Illinoisans owe more in debt than the citizens of any other Midwestern state, thanks to Illinois' fiscal crisis, according to a report released by U.S. Sen. Mark Kirk Tuesday.
Kirk, R-Highland Park, said Illinois citizens owe twice as much to the state as people in Indiana, Iowa and Missouri and three times more than people in Wisconsin and Michigan.
The report, compiled by Kirk's Sovereign Debt Advisory Board, says the state directly more than $30 billion, not including unpaid bills that have increased 10 times in the last decade. Health and pension obligation surpass $140 billion.
Illinois has the worst credit rating in the nation and ranks near the bottom of states in terms of having a health business climate, the report continues. It pays nearly $3 billion in interest on money it has already borrowed. Unemployment among citizens is rising, but state today employs 190,000 more people than it did in January of 2001, Kirk added.
"If Illinois enters an unrecoverable debt spiral, there will be no federal bailout," Kirk said. "Therefore, the people of Illinois need to know the dire financial position of our state and what we need to do to fix it ourselves."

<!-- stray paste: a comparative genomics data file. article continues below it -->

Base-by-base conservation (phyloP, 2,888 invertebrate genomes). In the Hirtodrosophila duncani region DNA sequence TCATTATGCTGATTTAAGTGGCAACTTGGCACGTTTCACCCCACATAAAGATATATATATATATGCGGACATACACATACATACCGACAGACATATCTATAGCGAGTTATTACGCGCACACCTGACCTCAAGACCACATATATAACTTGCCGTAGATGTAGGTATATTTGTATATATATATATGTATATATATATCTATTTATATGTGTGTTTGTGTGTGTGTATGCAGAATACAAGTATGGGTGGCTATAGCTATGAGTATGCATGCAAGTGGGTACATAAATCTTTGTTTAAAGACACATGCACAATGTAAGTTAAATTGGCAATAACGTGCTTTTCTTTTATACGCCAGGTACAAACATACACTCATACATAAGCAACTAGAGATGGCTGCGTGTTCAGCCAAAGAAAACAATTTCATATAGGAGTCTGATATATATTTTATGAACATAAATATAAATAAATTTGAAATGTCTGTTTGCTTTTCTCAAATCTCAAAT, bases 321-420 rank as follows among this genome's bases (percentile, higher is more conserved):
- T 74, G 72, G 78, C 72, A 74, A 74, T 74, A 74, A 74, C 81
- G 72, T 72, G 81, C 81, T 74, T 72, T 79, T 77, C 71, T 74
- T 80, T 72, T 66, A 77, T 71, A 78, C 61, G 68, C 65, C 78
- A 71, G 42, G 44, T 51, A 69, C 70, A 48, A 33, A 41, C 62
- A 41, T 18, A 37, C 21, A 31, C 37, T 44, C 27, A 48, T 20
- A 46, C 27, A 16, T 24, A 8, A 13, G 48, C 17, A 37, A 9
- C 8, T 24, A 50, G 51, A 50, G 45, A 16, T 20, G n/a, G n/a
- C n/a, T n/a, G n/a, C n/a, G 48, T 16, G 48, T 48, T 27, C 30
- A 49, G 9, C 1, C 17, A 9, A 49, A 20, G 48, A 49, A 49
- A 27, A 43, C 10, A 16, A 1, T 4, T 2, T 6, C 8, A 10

State Treasurer Dan Rutherford issued the following statement on Kirk's report Tuesday morning:
"I would like to commend the work done by Sen. Mark Kirk's Sovereign Debt Advisory Board and their recently released Report on Illinois Debt," he said. "They are correct in their assessment that Illinois residents face greater concerns regarding accumulated debt than any other state.
"Illinois' miserable credit rating makes state debt more expensive by virtue of higher interest costs and a corresponding negative halo effect is cast on the state's municipalities making their incurred debt more costly too.
"Illinois must break its unsustainable cycle of borrowing and put its financial house in order."